No abstract text is available yet for this article.
February 10, 2017: Cerebral Cortex
https://www.readbyqxmd.com/read/28184278/possible-sexually-dimorphic-role-of-mirna-and-other-sncrna-in-asd-brain
#16
Cynthia M Schumann, Frank R Sharp, Bradley P Ander, Boryana Stamova
BACKGROUND: Autism spectrum disorder (ASD) is sexually dimorphic in brain structure, genetics, and behaviors. In studies of brain tissue, the age of the population is clearly a factor in interpreting study outcome, yet sex is rarely considered. To begin to address this issue, we extend our previously published microarray analyses to examine expression of small noncoding RNAs (sncRNAs), including microRNAs (miRNAs), in ASD and in the control temporal cortex in males and females. Predicted miRNA targets were identified as well as the pathways they overpopulate...
2017: Molecular Autism
https://www.readbyqxmd.com/read/28183735/new-insights-into-the-regulatory-function-of-cyfip1-in-the-context-of-wave-and-fmrp-containing-complexes
#17
Sabiha Abekhoukh, H Bahar Sahin, Mauro Grossi, Samantha Zongaro, Thomas Maurin, Irene Madrigal, Daniele Kazue-Sugioka, Annick Raas-Rothschild, Mohamed Doulazmi, Pilar Carrera, Andrea Stachon, Steven Scherer, Maria Rita Drula Do Nascimento, Alain Trembleau, Ignacio Arroyo, Szatmari Peter, Isabel M Smith, Montserrat Milà, Adam C Smith, Angela Giangrande, Isabelle Caillé, Barbara Bardoni
CYtoplasmic FMRP Interacting Protein 1 (CYFIP1) is a candidate gene for intellectual disability (ID), autism, schizophrenia and epilepsy. It is a member of a family of proteins that is very conserved during evolution, sharing high homology with dCYFIP, its Drosophila homolog. CYFIP1 interacts with the Fragile X Mental Retardation Protein (FMRP), whose absence causes the Fragile X Syndrome, and with the translation initiation factor eIF4E. It is a member of the WAVE Regulatory Complex (WRC), thus representing a link between translational regulation and actin cytoskeleton...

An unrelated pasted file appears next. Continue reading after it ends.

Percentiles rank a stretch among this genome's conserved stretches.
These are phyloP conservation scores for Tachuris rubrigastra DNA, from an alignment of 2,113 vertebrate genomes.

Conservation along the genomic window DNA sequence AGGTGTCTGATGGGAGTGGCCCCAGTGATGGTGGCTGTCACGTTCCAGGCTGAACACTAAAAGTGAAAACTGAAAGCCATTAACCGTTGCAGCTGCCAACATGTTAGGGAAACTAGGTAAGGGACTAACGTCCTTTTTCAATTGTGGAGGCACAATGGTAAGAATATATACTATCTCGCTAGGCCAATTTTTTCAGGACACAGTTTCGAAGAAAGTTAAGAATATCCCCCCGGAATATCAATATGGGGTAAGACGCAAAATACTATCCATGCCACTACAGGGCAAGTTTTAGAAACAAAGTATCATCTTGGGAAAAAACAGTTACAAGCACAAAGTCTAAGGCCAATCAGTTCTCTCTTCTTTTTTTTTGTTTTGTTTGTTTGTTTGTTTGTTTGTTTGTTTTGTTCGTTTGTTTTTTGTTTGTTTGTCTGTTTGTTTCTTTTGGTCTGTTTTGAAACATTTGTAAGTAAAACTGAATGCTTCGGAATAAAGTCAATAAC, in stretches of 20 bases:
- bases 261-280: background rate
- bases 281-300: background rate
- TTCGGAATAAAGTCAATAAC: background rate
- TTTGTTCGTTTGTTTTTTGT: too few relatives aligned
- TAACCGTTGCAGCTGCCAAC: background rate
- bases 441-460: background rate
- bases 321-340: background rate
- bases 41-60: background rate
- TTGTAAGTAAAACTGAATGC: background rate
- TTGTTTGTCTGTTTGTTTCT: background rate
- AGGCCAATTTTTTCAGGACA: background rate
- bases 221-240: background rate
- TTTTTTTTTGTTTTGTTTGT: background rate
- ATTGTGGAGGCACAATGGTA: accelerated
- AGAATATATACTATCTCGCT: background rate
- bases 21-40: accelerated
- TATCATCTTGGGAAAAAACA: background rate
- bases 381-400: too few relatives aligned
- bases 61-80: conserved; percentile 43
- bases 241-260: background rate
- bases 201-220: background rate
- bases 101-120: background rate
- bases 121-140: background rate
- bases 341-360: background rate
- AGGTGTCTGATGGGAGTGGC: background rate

February 9, 2017: Disease Models & Mechanisms
https://www.readbyqxmd.com/read/28182903/balancing-act-maintaining-amino-acid-levels-in-the-autistic-brain
#18
Thomas M Maynard, M Chiara Manzini
The ever-expanding number of genes that are mutated in autism is showing us how imbalances in fundamental cellular processes can lead to disease. A recent study by Tărlungeanu et al. (2016) identifies a form of ASD resulting from a failure of the brain to properly import amino acids.
February 8, 2017: Neuron
https://www.readbyqxmd.com/read/28180026/chromosomal-microarrays-understanding-genetics-of-neurodevelopmental-disorders-and-congenital-anomalies
#19
REVIEW
Jill A Rosenfeld, Ankita Patel
Chromosomal microarray (CMA) testing, used to identify DNA copy number variations (CNVs), has helped advance knowledge about genetics of human neurodevelopmental disease and congenital anomalies. It has aided in discovering new CNV syndromes and uncovering disease genes. It has discovered CNVs that are not fully penetrant and/or cause a spectrum of phenotypes, including intellectual disability, autism, schizophrenia, and dysmorphisms. Such CNVs can pose challenges to genetic counseling. They also have helped increase knowledge of genetic risk factors for neurodevelopmental disease and raised awareness of possible shared etiologies among these variable phenotypes...
March 2017: Journal of Pediatric Genetics
https://www.readbyqxmd.com/read/28179817/the-placenta-and-neurodevelopment-sex-differences-in-prenatal-vulnerability
#20
Tracy L Bale
Prenatal insults, such as maternal stress, are associated with an increased neurodevelopmental disease risk and impact males significantly more than females, including increased rates of autism, mental retardation, stuttering, dyslexia, and attention deficit/hyperactivity disorder (ADHD). Sex differences in the placenta, which begin with sex chromosomes, are likely to produce sex-specific transplacental signals to the developing brain. Our studies and others have identified X-linked genes that are expressed at higher levels in the female placenta...
December 2016: Dialogues in Clinical Neuroscience